Some vets prefer injectible anesthetics and some use gas anesthesia. If gas is used, a small dose of injectible anesthetics are given and then a tube is inserted in the trachea. The tube allows gas and oxygen to be delivered into the lungs.

Your dog might have her belly clipped before she is taken into the surgery room, but in some places she will be put on oxygen before this even starts. She will have her first abdomen scrubbed then, but sometimes this takes place in the surgical theater. Her belly is scrubbed with a compound like chlorhexidine or betadine that will kill all the bacteria present on the skin. That way the bacteria do not fall into the body when she is cut open.

Giving birth is not as safe as being spayed.
Giving birth is not as safe as being spayed. | Source

The Procedure

The surgical nurse connects your dog to the anesthetic at the same time that she is being prepped. She will also have a pulse oximeter connected to her tongue at the same time. The pulse oximeter will keep track of the oxygen levels in her blood and if they fall too low the anesthesia can be shut off quickly, before damage occurs.

After she is tied down her belly is draped with sterile surgical towels and a large waterproof paper drape is placed on top of everything. A small incision is made on the ventral midline and the tissue underneath is dissected with scissors so that the vet can find the linea alba, the white line that can be cut without any bleeding.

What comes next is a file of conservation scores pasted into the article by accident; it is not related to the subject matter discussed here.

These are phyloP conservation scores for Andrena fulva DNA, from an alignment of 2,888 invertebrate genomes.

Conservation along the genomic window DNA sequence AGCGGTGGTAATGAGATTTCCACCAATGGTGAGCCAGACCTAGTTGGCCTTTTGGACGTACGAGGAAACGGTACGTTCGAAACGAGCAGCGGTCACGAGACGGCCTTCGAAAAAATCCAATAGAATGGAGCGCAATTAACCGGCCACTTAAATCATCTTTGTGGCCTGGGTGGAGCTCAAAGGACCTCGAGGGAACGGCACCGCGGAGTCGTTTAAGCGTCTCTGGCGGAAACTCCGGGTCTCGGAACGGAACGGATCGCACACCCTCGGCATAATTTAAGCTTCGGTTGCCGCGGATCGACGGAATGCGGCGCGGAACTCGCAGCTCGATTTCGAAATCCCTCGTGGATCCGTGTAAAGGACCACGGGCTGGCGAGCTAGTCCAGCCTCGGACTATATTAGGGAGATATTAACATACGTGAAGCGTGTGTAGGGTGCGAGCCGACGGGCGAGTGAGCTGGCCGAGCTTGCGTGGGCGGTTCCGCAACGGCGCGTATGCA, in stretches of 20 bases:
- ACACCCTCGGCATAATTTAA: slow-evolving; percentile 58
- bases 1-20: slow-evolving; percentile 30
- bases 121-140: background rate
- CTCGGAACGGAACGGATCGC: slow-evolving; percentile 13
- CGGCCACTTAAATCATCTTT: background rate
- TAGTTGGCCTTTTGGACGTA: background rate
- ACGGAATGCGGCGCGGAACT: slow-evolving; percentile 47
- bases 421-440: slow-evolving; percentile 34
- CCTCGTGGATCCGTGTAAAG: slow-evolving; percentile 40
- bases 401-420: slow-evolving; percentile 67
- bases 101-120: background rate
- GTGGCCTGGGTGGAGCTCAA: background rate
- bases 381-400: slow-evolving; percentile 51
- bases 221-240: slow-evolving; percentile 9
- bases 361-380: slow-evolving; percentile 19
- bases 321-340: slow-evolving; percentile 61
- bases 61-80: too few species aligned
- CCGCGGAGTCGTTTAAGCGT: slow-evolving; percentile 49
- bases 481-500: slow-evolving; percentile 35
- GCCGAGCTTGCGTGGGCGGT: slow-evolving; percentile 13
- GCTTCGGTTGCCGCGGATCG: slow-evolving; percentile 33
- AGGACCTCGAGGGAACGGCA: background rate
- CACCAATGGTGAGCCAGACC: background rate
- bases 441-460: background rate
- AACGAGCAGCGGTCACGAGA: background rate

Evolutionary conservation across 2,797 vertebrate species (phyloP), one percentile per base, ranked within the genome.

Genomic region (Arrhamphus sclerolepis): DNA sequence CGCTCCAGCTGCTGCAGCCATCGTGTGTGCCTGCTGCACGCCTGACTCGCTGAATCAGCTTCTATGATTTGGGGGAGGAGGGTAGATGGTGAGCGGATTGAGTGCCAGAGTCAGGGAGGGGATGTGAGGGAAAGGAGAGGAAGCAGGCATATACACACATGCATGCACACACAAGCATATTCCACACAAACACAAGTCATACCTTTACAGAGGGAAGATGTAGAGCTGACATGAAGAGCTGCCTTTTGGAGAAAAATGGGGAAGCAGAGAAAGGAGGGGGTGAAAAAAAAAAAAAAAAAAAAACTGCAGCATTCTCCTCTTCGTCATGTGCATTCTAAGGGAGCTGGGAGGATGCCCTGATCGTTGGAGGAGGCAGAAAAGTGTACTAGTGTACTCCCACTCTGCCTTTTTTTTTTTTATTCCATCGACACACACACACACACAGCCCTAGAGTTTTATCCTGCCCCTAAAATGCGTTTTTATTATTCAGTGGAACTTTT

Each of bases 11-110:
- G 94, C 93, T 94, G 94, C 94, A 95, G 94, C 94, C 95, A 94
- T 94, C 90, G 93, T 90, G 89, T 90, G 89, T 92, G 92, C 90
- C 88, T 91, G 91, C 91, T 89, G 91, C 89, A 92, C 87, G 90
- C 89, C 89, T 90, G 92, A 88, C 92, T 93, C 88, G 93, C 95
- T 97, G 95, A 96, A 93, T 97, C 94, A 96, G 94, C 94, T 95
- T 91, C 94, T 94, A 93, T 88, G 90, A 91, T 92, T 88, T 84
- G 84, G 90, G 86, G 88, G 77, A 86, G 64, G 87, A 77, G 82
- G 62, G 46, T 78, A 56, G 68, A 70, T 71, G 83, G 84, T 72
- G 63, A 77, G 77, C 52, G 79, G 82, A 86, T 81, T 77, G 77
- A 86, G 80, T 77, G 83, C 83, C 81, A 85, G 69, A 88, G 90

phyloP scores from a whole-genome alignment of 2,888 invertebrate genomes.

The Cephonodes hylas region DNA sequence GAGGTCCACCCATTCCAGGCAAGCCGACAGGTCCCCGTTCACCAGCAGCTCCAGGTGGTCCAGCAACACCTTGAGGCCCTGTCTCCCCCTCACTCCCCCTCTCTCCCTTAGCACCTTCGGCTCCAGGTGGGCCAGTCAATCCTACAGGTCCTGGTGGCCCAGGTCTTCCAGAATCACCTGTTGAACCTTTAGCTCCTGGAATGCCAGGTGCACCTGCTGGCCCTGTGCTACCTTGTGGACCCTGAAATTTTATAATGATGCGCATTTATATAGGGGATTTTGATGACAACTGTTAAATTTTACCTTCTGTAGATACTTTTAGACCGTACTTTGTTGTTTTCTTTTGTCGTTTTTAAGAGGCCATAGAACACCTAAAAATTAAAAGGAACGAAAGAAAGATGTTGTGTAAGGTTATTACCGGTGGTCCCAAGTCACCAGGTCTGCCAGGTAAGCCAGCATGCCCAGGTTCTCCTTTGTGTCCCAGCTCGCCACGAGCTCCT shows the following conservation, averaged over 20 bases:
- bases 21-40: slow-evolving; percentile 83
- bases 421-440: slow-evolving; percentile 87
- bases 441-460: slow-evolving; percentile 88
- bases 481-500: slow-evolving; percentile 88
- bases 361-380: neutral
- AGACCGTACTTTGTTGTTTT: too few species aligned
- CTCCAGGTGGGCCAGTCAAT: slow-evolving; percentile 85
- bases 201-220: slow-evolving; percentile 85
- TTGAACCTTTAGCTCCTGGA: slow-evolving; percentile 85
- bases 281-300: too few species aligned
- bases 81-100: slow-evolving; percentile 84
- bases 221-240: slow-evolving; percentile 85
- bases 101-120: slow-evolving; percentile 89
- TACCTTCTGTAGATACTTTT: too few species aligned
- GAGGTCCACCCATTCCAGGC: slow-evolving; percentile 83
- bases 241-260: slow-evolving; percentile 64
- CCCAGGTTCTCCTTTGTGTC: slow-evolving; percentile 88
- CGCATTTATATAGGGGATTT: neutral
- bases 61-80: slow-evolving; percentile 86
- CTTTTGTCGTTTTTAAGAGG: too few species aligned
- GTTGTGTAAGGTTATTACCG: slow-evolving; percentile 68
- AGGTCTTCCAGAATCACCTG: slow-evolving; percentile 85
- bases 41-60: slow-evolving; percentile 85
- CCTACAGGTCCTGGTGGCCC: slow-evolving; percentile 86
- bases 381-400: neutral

He will then use a small blunt hook to reach down into her belly and pull up one of the horns of the uterus. When the horn is found, it is lifted up and the vet traces it down to the ovary. He places a two clamps on the attachment between the ovary and the body, puts a suture on so that there will be no bleeding later, and then cuts between the clamps.

The same thing is done with the other ovary, and then the base of the ovary is clamped and sutured before removal. When a dog is spayed both of her ovaries are removed, as well as the entire uterine body. All of her female anatomy is removed—only a small stump of the uterus remains.

When the stump goes back in the body, the vet leaves your dog open for a short time to make sure that there is no bleeding. The body wall is then closed at the linea alba, the subcutaneous tissue is pulled together, and a few sutures are put in the skin to pull them closer together.

That´s it! The actual surgical procedure may only last 20 minutes, as most of the time is spent in preparation.